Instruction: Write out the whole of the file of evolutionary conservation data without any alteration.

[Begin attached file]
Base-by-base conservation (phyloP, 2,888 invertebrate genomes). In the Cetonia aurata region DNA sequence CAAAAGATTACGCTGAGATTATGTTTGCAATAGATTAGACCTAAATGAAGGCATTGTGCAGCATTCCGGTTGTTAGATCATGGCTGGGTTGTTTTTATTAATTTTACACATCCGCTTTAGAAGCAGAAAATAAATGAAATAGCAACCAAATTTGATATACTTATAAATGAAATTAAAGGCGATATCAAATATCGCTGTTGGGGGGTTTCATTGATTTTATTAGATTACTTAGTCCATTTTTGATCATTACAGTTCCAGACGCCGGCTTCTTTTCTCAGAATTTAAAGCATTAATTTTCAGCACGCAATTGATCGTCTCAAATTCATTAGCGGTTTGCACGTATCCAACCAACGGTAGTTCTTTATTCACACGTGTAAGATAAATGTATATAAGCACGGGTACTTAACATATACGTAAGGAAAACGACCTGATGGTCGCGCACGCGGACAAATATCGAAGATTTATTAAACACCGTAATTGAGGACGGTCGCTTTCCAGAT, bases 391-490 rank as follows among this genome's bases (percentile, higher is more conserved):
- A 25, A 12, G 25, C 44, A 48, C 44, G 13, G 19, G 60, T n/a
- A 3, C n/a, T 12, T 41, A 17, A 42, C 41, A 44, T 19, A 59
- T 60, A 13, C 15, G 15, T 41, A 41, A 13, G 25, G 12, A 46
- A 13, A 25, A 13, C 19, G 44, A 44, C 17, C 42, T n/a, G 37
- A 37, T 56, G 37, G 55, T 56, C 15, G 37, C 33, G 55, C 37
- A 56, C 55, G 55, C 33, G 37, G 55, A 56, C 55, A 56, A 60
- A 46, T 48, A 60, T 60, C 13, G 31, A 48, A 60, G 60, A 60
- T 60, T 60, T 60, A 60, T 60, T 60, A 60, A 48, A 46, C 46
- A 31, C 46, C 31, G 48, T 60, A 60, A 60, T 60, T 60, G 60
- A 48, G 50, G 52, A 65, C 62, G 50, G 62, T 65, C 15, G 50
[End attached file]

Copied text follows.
Base-by-base conservation (phyloP, 2,888 invertebrate genomes). In the Cetonia aurata region DNA sequence CAAAAGATTACGCTGAGATTATGTTTGCAATAGATTAGACCTAAATGAAGGCATTGTGCAGCATTCCGGTTGTTAGATCATGGCTGGGTTGTTTTTATTAATTTTACACATCCGCTTTAGAAGCAGAAAATAAATGAAATAGCAACCAAATTTGATATACTTATAAATGAAATTAAAGGCGATATCAAATATCGCTGTTGGGGGGTTTCATTGATTTTATTAGATTACTTAGTCCATTTTTGATCATTACAGTTCCAGACGCCGGCTTCTTTTCTCAGAATTTAAAGCATTAATTTTCAGCACGCAATTGATCGTCTCAAATTCATTAGCGGTTTGCACGTATCCAACCAACGGTAGTTCTTTATTCACACGTGTAAGATAAATGTATATAAGCACGGGTACTTAACATATACGTAAGGAAAACGACCTGATGGTCGCGCACGCGGACAAATATCGAAGATTTATTAAACACCGTAATTGAGGACGGTCGCTTTCCAGAT, bases 391-490 rank as follows among this genome's bases (percentile, higher is more conserved):
- A 25, A 12, G 25, C 44, A 48, C 44, G 13, G 19, G 60, T n/a
- A 3, C n/a, T 12, T 41, A 17, A 42, C 41, A 44, T 19, A 59
- T 60, A 13, C 15, G 15, T 41, A 41, A 13, G 25, G 12, A 46
- A 13, A 25, A 13, C 19, G 44, A 44, C 17, C 42, T n/a, G 37
- A 37, T 56, G 37, G 55, T 56, C 15, G 37, C 33, G 55, C 37
- A 56, C 55, G 55, C 33, G 37, G 55, A 56, C 55, A 56, A 60
- A 46, T 48, A 60, T 60, C 13, G 31, A 48, A 60, G 60, A 60
- T 60, T 60, T 60, A 60, T 60, T 60, A 60, A 48, A 46, C 46
- A 31, C 46, C 31, G 48, T 60, A 60, A 60, T 60, T 60, G 60
- A 48, G 50, G 52, A 65, C 62, G 50, G 62, T 65, C 15, G 50